Candidate Forums Continue

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City Council candidates (left to right) Tim Brown, Roy Englebrecht, Kevin Muldoon, Scott Peotter and Michael Toerge answer questions at Newport Beach Women’s Democratic Club’s forum last week.  — Photo by Sara Hall ©
City Council candidates (left to right) Tim Brown, Roy Englebrecht, Kevin Muldoon, Scott Peotter and Michael Toerge answer questions at Newport Beach Women’s Democratic Club’s forum last week.
— Photo by Sara Hall ©

A variety of topics were discussed at yet another city council candidate forums recently.

Newport Beach Women’s Democratic Club met Sept. 16 in the garden room at Five Crowns in Corona del Mar for their discussion.

They may differ on public policy and strategies, said club president Jean Hastings Ardell, but they all share a passion for what’s best for the city, county, state and country.

Candidates on the panel included Tim Brown, Roy Englebrecht and Kevin Muldoon for district 4, and Scott Peotter and Mike Toerge for district 6.

Diane Dixon, running unopposed for district 1, and Rush Hill and Marshall “Duffy” Duffield, both for district 3, were all absent.

About 30 people listened as the candidates answered questions regarding pension costs, infrastructure, outsourcing, fire rings and more.

The event kicked off with a set of candidate introductions that were a bit different compared to the other forums. Hastings Ardell read the bios, which included playing shopkeeper in Don Giovanni at Orange County Performing Arts Center (Brown), an appearance in a Fantasy Island episode (Englebrecht), birthday meals of shish kabobs, IBC root beer and a M&M cake (Muldoon), the Cardinals winning the World Series and becoming an Angels fan (Peotter), and paddling across the Catalina Channel on a high board surfboard (Toerge).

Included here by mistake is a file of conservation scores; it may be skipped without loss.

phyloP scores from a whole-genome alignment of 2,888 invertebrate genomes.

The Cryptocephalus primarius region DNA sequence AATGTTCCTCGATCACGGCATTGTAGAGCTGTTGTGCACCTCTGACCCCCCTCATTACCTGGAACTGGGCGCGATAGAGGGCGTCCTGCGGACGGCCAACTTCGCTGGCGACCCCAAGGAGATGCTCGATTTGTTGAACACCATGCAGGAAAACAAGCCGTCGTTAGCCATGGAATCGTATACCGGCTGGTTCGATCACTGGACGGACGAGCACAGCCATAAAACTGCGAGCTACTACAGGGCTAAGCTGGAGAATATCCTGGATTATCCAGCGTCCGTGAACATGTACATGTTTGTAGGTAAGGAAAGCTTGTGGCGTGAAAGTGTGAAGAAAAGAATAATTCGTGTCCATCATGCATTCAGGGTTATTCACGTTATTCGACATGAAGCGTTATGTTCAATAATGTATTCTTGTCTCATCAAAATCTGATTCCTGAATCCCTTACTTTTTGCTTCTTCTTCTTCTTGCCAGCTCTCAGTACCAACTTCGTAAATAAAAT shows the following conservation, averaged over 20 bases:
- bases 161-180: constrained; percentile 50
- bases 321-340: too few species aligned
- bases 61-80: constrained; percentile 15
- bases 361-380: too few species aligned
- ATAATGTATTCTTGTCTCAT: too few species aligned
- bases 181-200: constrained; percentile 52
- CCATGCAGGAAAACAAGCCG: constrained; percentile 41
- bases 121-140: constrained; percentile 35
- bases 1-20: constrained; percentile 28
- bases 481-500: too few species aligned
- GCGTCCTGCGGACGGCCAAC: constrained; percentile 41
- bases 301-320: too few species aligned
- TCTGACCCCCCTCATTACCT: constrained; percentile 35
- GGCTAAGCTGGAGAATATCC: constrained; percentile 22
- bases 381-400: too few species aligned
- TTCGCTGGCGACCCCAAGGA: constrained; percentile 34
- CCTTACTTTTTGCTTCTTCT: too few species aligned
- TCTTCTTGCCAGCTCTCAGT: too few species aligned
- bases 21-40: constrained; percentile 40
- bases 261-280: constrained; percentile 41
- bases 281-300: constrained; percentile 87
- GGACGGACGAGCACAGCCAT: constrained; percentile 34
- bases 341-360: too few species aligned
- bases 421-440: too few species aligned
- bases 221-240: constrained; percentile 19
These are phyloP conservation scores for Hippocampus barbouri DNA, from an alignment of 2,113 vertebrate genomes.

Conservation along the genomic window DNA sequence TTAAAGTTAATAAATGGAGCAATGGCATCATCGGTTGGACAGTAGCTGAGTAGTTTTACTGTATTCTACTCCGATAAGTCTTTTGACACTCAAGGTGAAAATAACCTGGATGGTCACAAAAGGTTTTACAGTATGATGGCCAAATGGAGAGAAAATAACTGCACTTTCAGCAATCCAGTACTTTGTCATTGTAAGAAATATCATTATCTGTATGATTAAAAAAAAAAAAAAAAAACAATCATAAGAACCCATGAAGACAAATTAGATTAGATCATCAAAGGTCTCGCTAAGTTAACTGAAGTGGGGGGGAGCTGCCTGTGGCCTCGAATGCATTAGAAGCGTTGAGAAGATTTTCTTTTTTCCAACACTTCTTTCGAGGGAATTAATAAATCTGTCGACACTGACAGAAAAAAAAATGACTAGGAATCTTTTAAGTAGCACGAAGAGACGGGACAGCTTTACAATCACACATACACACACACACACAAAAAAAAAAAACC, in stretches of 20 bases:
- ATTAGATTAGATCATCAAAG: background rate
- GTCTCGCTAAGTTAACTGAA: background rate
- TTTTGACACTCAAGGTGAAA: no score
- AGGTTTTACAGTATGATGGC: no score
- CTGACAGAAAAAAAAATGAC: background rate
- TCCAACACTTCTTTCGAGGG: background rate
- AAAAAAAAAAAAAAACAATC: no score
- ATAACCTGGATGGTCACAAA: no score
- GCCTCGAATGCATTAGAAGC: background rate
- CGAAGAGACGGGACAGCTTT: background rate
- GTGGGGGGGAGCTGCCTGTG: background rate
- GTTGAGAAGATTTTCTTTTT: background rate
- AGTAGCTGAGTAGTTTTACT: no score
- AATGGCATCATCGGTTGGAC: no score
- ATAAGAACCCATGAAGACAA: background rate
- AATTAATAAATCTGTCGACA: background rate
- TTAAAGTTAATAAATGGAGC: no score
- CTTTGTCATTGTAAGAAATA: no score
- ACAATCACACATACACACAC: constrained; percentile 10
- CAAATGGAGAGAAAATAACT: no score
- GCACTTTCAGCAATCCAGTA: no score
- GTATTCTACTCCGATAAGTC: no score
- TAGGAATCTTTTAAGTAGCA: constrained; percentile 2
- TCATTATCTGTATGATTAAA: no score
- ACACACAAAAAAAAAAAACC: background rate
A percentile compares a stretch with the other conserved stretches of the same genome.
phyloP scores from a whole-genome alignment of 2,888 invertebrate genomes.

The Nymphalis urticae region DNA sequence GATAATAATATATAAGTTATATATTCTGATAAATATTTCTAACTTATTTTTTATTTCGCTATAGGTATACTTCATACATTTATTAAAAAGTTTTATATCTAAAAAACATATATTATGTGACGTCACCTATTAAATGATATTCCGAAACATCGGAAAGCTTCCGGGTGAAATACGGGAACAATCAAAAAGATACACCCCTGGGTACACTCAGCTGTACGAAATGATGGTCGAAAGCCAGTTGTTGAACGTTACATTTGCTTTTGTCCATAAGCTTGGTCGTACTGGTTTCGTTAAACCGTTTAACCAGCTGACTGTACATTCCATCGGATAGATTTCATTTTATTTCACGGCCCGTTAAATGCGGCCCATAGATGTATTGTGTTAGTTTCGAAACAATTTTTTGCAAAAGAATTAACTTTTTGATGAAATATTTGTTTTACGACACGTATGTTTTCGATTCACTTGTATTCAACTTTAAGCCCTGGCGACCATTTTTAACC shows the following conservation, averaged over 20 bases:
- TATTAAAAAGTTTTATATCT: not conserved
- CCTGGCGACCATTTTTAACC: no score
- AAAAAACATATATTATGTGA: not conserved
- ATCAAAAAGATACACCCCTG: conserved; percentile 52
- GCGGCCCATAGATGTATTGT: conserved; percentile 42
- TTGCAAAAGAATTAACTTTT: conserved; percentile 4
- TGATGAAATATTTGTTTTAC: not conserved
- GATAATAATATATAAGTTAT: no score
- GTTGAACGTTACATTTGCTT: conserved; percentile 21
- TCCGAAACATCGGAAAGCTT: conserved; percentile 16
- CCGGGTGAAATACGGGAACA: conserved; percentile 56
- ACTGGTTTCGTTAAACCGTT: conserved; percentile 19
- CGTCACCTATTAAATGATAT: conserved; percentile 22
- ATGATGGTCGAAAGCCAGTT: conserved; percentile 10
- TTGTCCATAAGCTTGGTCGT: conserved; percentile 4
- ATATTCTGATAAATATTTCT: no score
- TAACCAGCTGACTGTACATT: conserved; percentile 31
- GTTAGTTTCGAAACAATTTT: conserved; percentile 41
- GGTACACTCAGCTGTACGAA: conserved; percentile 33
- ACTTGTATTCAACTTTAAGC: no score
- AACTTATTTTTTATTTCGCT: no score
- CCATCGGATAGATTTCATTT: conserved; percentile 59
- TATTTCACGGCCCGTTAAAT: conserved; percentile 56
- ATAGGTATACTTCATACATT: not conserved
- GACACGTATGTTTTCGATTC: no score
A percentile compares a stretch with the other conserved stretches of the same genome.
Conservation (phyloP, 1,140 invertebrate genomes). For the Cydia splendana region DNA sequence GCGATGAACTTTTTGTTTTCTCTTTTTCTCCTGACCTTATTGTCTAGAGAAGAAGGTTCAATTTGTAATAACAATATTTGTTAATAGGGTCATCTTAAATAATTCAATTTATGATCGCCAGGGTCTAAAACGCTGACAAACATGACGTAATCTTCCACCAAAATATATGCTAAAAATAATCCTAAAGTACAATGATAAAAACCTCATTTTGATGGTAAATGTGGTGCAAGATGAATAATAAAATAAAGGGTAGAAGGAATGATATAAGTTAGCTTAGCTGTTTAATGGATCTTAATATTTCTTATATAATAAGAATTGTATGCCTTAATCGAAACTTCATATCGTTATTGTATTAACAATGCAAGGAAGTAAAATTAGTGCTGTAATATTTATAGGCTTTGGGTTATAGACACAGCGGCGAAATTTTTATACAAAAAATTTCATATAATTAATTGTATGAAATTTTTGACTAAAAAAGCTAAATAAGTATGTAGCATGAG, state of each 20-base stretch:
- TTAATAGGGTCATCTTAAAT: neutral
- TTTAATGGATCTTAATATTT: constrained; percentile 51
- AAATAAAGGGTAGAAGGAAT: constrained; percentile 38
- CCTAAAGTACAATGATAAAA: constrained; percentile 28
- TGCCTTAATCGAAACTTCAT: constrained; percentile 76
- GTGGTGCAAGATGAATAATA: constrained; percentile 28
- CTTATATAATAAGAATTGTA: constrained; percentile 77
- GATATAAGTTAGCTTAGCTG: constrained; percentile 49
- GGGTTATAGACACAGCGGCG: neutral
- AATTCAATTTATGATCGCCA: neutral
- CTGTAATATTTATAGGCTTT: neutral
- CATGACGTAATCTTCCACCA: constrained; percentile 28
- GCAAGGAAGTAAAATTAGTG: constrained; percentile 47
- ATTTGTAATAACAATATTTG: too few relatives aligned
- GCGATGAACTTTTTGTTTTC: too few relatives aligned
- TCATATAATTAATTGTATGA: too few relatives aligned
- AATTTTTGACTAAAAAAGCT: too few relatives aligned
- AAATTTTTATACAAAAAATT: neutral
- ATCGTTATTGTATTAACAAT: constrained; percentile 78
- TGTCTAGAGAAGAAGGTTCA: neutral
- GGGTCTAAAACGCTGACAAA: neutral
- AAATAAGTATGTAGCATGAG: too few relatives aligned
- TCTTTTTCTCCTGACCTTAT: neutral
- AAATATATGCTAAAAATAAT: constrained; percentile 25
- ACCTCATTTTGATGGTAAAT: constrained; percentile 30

The evening ended with a question from the audience before the group broke for one-on-one conversations between the candidates and attendees.

Susan Skinner confronted Peotter about some home renovations did on his home while he was a planning commissioner. She questioned whether he received special privileges. Peotter was “most disrespectful” as a neighbor and commissioner, she said.

In between the building phases he lost his financing, Peotter responded, so nothing happened for about two years except for his personal work . The city canceled his permit at one point and he did what he could to keep it alive, he said. He ended up selling the house and finishing it later. There were some neighbors that were not happy and there were also neighbors that were sympathetic. It was an uncomfortable situation, he said, and he’s very apologetic to his neighbors.

The most popular scripted question for the group was regarding Measure Y.

Englebrecht, the only candidate opposed to the measure, received the biggest applause of the night.

“This is the developer’s measure. This benefit’s the developers. It’s about them,” Englebrecht said.

“Enough is enough,” Englebrecht said, eliciting cheers from the audience.

“Please don’t tell us, an intelligent community, that if you put 500 apartment units… and a half a million square feet of commercial space in Newport Beach that it’s not going to increase traffic,” he said. “We have a lot of traffic and we don’t need more.”

“If it passes and I’m elected, I’ve got a few things up my sleeve,” Englebrecht said. “I’m not going to go down without a fight.”